The closed-door meeting was tense. The CEO made the situation crystal clear: A solution was needed quickly, and the group assembled was charged with developing workable ideas.
Sales were in drastic decline. The company’s market share was ebbing. Its flagship product, which had carried it for years, was no longer flying off the shelves, and the corporate war chest was getting lighter by the month.
The concerned CEO asked the attendees, “How are we going to fix the problem and get this company back on track?”
His question was met by silence. Everyone looked around the room, waiting for a sage answer to leave someone’s lips. Finally, a team member spoke up. Instead of tossing out a sure-fire solution, she asked the group a second question. And it began with the words, “What if.”
The scenario is fictional, but similar situations have played out thousands of times in corporate boardrooms.
Innovative breakthroughs occur by looking at various components of an organization and asking, “What if?” Being innovative means being inquisitive. Throughout history, the most creative minds have also been the ones that ask the most questions, never satisfied to accept things the way they appear to be.
One of my favorite stories that underscores this notion concerns horror writer Stephen King.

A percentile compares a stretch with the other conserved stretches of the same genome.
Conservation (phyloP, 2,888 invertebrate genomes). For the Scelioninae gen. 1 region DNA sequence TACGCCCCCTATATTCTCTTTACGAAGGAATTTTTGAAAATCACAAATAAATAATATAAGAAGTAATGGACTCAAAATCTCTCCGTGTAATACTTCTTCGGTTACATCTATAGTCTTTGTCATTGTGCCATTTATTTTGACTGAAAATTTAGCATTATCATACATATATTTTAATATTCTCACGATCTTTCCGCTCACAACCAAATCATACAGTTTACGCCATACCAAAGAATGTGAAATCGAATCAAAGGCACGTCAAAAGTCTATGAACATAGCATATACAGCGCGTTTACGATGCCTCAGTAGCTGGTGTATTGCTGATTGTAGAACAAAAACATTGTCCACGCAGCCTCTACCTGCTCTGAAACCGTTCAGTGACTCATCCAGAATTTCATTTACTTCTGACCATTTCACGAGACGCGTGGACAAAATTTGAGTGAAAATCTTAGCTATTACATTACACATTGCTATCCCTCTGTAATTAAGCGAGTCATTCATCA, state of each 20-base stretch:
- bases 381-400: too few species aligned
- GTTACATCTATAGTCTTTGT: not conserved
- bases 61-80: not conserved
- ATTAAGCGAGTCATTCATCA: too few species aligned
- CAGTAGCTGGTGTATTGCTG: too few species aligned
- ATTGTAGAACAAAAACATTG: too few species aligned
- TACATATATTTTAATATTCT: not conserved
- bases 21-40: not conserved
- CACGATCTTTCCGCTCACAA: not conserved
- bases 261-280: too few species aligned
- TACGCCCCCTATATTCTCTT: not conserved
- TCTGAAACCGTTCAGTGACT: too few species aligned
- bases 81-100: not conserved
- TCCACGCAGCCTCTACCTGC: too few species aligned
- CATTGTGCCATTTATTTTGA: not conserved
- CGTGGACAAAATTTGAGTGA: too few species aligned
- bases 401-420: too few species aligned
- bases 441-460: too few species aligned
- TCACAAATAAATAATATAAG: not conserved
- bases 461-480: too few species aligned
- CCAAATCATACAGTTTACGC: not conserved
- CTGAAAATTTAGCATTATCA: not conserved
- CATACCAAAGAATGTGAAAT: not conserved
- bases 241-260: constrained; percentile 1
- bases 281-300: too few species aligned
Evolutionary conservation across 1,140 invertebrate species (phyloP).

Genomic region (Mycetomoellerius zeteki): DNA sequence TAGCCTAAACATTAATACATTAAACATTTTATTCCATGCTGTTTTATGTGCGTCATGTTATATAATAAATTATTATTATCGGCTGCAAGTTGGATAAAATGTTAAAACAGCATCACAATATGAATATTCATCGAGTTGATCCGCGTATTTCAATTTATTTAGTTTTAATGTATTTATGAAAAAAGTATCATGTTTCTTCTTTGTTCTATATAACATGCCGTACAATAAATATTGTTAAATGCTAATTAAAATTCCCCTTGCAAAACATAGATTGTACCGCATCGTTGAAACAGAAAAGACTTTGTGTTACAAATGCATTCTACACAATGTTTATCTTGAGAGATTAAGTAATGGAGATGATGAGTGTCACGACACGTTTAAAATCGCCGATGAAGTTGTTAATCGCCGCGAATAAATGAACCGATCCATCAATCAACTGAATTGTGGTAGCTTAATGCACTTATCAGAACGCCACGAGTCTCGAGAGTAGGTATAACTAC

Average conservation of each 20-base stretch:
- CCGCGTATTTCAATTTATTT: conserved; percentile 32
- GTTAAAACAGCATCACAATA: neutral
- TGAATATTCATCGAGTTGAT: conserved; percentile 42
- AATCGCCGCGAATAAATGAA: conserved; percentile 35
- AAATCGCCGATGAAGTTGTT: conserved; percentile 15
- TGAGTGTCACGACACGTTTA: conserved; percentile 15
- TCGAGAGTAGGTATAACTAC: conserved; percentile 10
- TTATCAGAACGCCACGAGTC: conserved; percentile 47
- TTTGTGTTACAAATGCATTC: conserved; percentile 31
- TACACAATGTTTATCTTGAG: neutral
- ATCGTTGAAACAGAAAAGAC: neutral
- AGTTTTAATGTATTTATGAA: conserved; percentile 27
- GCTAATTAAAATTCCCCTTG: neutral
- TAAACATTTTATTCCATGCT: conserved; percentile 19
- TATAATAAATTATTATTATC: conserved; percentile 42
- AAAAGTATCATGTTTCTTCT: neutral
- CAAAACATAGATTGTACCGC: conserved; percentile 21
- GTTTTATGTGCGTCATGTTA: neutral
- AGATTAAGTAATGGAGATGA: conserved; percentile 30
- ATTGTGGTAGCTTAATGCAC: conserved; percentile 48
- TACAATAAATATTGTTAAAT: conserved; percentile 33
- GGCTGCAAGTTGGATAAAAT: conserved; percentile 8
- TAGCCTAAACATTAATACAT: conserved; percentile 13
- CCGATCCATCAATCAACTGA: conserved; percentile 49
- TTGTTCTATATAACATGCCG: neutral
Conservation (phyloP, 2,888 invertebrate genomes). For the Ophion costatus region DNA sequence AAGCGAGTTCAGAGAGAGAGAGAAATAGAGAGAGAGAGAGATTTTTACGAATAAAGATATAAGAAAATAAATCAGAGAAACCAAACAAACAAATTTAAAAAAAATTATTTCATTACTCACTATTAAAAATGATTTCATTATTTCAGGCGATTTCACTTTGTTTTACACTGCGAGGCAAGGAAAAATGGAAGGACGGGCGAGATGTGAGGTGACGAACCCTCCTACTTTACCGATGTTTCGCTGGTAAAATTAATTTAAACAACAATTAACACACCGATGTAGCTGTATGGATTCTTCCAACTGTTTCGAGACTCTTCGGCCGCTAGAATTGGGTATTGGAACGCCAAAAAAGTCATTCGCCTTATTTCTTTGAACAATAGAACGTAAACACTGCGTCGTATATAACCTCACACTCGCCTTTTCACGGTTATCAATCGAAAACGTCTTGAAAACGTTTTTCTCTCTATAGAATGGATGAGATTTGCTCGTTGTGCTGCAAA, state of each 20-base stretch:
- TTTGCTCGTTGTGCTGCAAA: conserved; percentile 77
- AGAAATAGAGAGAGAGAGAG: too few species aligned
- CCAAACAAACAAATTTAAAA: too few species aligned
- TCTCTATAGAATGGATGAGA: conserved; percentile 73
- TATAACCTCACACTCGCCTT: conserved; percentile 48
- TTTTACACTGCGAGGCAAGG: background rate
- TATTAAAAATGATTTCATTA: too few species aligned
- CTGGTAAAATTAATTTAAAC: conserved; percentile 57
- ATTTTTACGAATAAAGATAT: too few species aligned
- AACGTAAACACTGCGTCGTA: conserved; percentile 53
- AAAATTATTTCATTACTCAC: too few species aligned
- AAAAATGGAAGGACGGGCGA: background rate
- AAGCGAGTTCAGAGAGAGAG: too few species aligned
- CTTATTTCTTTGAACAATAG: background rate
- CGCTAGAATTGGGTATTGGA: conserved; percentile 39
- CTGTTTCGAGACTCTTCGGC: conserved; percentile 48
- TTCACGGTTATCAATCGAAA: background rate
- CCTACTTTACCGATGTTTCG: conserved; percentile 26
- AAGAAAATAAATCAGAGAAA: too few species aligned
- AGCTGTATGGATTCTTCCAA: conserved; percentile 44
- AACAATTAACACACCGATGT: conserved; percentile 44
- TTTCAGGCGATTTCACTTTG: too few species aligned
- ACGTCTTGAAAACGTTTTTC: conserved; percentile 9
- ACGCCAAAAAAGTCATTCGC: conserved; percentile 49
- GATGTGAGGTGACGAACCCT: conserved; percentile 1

In the 1970s, King wanted to write an unconventional vampire story. So he did what any innovative thinker did and began his journey with the words, “What if.”
In King’s case, the question was, “What if a vampire was introduced into a small rural community?” The answer: It would get hungry and drink someone’s blood.
King’s thinking subsequently went like this: That someone would turn into a vampire, who would also require someone’s blood for sustenance. The scenario would repeat itself until eventually the town would be overrun by vampires. Anyone arriving in town would be fresh meat.
From this innovative thought process came King’s best-selling vampire novel,’ “’Salem’s Lot.”
Innovation doesn’t have to be painstakingly difficult. It can be accomplished by questioning the status quo and asking those two little words: What if?
And while the process probably won’t lead to the creation of a horror novel, it could take your company places you had never imagined.